Engineer, Unmanned Surface Vehicles Customer Advocate
Naval Undersea Warfare Center Division, Newport USW Weapons and Vehicle Systems
Department of the Navy
Newport, Rhode Island
Led the creation, development and deployment of the Coalition Chat Line to enable United States and allied forces in Iraq to communicate rapidly and effectively in their native language.
Clear and effective communication is vital to our military efforts in Iraq. But with representatives from more than 20 countries on the ground during Operation Iraqi Freedom, serious language barriers complicated the joint efforts. Add the fact that foreign language training is not a prerequisite in most cases for service in coalition operations, and not surprisingly delays and miscommunications were occurring too often. For some, these miscommunications would seem to be an inevitable downside of multi-national operations. But for Naval engineer Christopher Hillenbrand, it was simply a nuisance to be overcome by a little creativity and the miracles of modern technology.
In August 2002, Hillenbrand was serving as the fleet science advisor to the commander of Naval Forces Europe. In this position, he had to respond to the request of a Polish deputy commander to adapt a “chat room format” to multilingual communications that could be used in conjunction with coalition operations. Both operations, Iraqi Freedom and Enduring Freedom, were very active at this time, but several coalition commanders saw that an evident gap existed in their ability to effectively communicate in different languages.
Mr. Hillenbrand embraced the challenge of providing a way for soldiers and generals alike to communicate both instantaneously and in their native language, and personally oversaw the development and deployment of the Coalition Chat Line (CCL).
CCL provides text-to-text translation technology that provides real-time, multilingual translations in a chat room format. Designed to be compatible with laptop computers running on a Windows operating system, CCL appears as a split screen, with both what the sender entered (in their native language) appearing on the left, as well as the translation in the receiver’s choice language appearing on the right. CCL translates between 13 languages including English, French, German, Italian, Japanese, Korean, Polish, Portuguese, Russian, Spanish, Thai and Ukrainian.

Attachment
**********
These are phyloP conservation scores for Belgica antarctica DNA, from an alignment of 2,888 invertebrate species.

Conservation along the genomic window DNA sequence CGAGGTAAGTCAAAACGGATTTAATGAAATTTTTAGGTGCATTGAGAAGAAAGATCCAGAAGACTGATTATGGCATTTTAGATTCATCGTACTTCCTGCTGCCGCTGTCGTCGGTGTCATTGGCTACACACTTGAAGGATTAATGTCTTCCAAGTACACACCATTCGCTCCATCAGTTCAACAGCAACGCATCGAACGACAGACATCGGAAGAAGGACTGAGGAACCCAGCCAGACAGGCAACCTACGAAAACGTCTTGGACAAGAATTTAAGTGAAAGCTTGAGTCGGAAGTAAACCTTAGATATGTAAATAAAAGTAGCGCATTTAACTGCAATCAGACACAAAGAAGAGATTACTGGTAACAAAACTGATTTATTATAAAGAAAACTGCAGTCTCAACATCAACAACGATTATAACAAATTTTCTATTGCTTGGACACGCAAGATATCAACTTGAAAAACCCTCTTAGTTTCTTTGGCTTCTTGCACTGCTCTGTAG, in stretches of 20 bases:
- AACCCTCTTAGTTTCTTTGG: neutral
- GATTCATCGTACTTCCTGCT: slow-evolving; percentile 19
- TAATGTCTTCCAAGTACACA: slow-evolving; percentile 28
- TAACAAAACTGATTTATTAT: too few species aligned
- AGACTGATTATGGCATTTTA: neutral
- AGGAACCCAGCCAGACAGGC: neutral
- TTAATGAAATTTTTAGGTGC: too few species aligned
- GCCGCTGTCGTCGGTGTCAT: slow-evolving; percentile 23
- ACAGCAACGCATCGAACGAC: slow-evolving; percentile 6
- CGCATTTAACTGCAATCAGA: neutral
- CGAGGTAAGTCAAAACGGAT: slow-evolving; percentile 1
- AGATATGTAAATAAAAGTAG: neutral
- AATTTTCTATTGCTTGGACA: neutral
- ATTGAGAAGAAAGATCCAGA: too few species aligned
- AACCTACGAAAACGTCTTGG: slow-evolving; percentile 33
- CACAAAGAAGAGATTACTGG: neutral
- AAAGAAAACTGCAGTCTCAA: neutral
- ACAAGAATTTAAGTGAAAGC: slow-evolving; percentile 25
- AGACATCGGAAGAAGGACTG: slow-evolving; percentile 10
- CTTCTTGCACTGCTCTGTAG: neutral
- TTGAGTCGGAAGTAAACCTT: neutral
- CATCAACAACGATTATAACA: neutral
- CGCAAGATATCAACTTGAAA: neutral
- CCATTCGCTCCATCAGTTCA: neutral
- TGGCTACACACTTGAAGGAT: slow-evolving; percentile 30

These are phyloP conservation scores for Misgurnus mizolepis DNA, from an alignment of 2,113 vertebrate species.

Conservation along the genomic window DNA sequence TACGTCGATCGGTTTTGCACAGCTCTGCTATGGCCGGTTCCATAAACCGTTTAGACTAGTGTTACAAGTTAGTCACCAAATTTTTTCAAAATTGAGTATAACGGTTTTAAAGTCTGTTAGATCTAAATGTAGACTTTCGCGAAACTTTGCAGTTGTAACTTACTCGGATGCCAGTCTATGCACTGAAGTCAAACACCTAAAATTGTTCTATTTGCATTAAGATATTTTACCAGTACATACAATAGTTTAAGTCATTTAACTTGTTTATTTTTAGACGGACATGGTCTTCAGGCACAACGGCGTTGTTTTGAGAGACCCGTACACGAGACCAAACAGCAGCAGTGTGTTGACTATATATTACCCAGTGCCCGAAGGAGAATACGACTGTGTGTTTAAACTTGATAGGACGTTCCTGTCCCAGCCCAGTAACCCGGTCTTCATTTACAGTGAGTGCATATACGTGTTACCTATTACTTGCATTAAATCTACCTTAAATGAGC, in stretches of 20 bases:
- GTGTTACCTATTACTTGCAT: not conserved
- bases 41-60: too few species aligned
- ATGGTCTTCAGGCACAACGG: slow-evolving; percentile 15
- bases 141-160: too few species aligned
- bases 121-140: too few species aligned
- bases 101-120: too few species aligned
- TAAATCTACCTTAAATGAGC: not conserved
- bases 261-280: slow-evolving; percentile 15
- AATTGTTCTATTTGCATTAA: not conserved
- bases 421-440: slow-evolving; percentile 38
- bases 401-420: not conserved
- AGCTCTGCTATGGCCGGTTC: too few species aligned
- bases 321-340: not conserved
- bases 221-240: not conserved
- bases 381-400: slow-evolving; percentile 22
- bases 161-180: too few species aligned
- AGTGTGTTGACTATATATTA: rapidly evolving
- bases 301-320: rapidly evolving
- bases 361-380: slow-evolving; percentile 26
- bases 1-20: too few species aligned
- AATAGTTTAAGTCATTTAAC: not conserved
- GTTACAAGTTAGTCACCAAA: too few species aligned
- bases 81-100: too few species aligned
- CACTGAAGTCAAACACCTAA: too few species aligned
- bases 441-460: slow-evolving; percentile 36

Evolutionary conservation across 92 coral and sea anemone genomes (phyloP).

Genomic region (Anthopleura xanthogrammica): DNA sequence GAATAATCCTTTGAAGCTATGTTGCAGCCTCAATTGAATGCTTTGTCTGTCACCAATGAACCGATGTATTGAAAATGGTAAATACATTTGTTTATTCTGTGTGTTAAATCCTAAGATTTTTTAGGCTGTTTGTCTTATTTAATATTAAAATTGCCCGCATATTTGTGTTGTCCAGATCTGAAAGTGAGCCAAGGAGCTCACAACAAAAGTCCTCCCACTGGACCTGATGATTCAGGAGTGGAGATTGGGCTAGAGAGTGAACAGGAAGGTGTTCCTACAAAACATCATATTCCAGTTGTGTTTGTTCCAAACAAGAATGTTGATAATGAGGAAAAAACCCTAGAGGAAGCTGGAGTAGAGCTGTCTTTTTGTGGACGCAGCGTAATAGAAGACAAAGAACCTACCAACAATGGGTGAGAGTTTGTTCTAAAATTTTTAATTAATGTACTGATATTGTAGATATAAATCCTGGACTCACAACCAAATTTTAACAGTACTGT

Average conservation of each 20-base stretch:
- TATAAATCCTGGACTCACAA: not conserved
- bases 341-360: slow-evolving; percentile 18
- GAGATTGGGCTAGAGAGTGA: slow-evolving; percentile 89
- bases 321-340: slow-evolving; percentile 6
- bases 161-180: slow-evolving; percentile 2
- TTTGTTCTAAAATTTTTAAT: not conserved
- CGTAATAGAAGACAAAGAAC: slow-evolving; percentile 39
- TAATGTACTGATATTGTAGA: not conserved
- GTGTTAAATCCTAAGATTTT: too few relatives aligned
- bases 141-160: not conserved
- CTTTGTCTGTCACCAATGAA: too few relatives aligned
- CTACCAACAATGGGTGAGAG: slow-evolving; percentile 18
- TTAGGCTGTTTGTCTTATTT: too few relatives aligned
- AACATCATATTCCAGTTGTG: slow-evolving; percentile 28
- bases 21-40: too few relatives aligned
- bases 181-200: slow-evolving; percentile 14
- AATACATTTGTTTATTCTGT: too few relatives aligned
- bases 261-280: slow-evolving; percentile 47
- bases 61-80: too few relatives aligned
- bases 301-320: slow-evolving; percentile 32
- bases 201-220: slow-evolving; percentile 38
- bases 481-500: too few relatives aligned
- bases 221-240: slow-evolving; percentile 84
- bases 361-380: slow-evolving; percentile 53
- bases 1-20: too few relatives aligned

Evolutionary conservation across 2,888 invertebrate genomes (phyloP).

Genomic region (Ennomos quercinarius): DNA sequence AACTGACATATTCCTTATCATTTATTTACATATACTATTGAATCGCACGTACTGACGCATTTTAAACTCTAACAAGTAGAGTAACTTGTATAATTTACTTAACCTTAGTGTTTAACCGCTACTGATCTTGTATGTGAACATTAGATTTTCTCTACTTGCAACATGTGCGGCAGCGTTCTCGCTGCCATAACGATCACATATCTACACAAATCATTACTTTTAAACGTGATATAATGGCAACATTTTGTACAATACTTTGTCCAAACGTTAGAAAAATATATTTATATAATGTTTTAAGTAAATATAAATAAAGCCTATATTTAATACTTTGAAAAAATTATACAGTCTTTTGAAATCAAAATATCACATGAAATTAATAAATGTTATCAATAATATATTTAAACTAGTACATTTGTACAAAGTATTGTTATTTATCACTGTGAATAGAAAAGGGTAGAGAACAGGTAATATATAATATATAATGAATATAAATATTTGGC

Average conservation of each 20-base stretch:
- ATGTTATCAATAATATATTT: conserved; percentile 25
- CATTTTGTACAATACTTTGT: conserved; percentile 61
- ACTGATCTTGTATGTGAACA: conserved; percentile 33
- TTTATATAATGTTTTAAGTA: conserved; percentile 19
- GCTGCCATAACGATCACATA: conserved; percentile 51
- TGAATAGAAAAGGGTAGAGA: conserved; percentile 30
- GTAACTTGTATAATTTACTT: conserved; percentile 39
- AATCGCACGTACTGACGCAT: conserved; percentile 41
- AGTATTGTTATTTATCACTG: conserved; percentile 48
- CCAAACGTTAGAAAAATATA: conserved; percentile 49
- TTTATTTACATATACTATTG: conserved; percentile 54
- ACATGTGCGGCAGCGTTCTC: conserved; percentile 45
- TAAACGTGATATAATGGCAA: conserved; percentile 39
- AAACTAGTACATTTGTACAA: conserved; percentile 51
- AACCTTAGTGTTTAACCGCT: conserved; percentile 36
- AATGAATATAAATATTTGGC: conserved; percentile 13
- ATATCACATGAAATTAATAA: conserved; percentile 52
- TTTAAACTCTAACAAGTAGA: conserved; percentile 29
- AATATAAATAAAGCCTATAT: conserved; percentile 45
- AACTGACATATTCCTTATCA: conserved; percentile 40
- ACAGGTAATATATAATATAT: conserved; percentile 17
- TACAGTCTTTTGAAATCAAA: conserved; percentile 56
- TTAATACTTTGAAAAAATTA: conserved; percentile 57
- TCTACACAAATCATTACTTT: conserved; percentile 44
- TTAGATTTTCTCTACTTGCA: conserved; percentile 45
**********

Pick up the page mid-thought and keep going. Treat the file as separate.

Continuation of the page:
Sixty-five short days after the request reached his desk, Hillenbrand and his team were in Iraq integrating software for CCL on select computers. Despite the fact that the original intent was to put CCL on certain systems, operations managers in Iraq realized the great asset CCL provided and requested that the team integrate CCL into their basic system for all coalition networks.
Numerous operational uses of CCL quickly became apparent. These included gathering, analyzing and disseminating intelligence information on Improvised Explosive Devices and providing more accurate and efficient logistical support. In particular, CCL has proven to have positive medical applications. In southern Iraq where coalition brigades consisted of Spanish, Polish and Ukrainian troops, optimal health care was not always available. CCL has enabled precise, rapid reporting and consultation on illness and injury, as well as information on the location and availability of medical resources instantaneously.
Multilateral missions bring with them new challenges in the form of multilingual communications. Thanks to Hillenbrand’s leadership, and the remarkable innovation and knowledge of his team, these challenges are being overcome and quick and error-free communication between coalition forces who speak different languages is becoming routine.